22 Working primarily within the tradition of realist genres,{ 7 } DeLillo nevertheless comes to similar conclusions as Dick and Gibson. Postmodern identity as represented in White Noise can no longer be fully grasped by the notions of body and mind, and neither can postmodern space by its physical materiality. Both the world and the body evaporate into dematerialized flows of waves, codes, and dots. Technology penetrates the human body, rendering a unique or authentic being an object of nostalgia rather than historical reality. The postmodern human in DeLillo's text almost becomes, to use Donna Haraway's term, a monstrous "cyborg," who/which exceeds the binary categories of human and machine. "The cyborg," Haraway notes, is a shifting and fluid entity that "flow[s] across boundaries" and that can be randomly "disassembled and reassembled." It is a self that can be translated into "a problem of coding" (163-64).

23 Saturated with the noises of "toneless systems," "the loudspeaker and coffee-making machines," and "a dull and unlocatable roar" ( WN 36), the supermarket in White Noise is a "high temple" of information flows, "the point where forces converge and data are coded most intensely" (Hayles, "Parataxis" 408). For Siskind, the supermarket is a mysterious space in which everything, due to the giving away of materiality to dematerialized data, operates in an automatic manner: "It's full of psychic data […]. The large doors slide open, they close unbidden. Energy waves, incident radiation. All the letters and numbers are here […]. It is just a question of deciphering, rearranging, peeling off the layers of unspeakability" ( WN 36-38).{ 8 }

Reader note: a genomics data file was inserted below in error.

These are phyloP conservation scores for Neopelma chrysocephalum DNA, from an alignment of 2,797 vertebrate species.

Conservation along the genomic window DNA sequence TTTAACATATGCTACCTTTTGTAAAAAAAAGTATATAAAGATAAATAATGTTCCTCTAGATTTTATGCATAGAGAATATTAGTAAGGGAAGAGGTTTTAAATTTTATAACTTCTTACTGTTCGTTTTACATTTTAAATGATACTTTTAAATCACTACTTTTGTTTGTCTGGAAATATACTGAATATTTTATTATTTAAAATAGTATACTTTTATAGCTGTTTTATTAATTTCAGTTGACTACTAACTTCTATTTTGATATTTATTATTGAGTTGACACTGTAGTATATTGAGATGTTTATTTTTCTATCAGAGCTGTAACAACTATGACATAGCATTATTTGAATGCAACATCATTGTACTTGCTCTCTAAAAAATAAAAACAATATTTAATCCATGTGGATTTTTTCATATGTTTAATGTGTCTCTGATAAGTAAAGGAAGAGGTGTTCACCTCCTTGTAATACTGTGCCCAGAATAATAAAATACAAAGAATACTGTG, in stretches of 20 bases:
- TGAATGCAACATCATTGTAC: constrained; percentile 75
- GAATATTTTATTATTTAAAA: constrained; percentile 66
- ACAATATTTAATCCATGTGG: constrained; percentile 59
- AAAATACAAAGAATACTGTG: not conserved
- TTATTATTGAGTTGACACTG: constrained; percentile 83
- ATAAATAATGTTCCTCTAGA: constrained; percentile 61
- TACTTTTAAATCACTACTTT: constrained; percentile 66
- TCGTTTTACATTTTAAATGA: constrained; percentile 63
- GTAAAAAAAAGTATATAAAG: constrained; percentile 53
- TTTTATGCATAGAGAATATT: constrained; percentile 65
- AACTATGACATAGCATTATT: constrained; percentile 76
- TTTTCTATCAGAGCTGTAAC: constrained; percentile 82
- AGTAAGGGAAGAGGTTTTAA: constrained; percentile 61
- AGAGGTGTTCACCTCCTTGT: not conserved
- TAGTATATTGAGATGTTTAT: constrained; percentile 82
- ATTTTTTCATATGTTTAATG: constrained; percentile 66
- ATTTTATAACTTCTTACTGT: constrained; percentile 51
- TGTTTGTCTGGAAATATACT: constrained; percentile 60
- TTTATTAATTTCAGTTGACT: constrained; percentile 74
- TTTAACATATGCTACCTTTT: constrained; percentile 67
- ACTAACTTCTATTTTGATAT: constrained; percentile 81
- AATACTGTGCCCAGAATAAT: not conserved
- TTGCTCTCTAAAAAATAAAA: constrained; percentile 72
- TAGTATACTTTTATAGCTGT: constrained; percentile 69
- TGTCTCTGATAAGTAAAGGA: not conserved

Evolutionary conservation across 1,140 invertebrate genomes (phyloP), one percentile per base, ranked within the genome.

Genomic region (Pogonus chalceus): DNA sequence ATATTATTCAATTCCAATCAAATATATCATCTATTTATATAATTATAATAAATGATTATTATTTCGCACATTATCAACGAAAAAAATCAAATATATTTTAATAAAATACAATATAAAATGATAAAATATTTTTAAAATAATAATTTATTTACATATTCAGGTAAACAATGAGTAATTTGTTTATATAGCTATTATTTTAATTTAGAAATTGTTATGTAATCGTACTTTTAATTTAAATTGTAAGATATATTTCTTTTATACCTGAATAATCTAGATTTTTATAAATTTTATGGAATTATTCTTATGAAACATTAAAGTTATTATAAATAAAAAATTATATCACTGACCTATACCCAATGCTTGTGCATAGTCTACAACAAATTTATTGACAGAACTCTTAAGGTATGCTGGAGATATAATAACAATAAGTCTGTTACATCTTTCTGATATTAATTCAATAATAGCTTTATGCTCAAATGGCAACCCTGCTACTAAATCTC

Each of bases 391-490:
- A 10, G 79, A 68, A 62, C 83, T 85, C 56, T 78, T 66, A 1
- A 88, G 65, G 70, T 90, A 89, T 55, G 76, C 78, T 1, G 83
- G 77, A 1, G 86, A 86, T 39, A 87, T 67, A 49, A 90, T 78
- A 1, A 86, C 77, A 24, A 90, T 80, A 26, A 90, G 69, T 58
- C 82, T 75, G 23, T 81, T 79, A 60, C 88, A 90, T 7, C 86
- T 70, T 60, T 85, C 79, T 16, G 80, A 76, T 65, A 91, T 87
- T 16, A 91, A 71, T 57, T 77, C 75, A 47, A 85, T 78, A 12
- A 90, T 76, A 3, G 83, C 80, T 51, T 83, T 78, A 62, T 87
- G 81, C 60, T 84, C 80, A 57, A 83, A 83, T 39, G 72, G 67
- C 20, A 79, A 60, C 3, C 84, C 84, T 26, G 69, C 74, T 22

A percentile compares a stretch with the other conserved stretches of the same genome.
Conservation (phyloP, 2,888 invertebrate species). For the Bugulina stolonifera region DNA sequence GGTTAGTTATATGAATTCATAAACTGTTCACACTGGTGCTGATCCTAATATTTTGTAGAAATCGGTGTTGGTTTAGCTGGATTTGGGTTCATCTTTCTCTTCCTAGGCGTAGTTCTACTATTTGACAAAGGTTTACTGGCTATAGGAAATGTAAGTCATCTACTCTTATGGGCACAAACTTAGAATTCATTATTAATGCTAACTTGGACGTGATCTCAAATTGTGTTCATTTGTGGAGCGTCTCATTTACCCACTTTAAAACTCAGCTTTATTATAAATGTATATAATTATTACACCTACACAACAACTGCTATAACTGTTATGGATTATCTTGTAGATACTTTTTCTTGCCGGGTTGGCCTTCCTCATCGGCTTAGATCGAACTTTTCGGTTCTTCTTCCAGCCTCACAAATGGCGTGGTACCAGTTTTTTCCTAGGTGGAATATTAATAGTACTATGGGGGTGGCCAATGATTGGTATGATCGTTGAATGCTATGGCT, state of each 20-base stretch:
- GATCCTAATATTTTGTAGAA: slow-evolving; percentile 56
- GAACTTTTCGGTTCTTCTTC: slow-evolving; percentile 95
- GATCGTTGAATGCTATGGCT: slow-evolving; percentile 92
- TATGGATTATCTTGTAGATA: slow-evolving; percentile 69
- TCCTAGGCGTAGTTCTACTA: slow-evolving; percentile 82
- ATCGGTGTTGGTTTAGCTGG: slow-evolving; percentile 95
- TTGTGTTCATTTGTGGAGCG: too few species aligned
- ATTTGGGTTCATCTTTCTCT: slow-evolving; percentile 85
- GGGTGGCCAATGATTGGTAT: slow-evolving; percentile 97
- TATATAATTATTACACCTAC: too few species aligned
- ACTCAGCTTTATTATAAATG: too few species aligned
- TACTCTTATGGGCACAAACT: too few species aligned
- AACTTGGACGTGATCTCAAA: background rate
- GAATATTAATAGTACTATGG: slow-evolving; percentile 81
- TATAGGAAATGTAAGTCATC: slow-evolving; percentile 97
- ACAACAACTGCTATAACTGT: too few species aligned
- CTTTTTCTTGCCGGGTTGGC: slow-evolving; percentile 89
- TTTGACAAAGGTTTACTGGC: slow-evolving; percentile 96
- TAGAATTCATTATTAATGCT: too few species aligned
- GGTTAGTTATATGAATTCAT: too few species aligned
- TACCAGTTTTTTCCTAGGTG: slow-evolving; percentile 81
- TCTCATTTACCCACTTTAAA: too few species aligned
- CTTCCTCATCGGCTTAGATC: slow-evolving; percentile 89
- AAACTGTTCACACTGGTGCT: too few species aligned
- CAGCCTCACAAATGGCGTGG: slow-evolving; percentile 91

24 Likewise, the home, traditionally a refuge from dehumanizing industrial modernity, is penetrated by the waves and radiation of microwave, television, and radio. No longer an asylum for an autonomous individual, as in Virginia Woolf's A Room of One's Own (1929), or a symbol of tradition, as in E. M. Forster's Howards End (1910), the contemporary domestic sphere depicted in DeLillo's text is an "electrical and magnetic field," the radiation of which will "get you sooner or later" ( WN 175). Penetration of the private space also functions as the figure of a penetrated, subjective realm, and its objectification into encoded systems of information. This is exhibited most clearly on the night that Babette is teaching her posture class at a local church, and the rest of her family finds that her class is being televised. Seeing how the familiar and materially embodied person becomes defamiliarized and disembodied on TV, the Gladney family responds with mixed feelings of fear, confusion, and excitement. Jack reflects: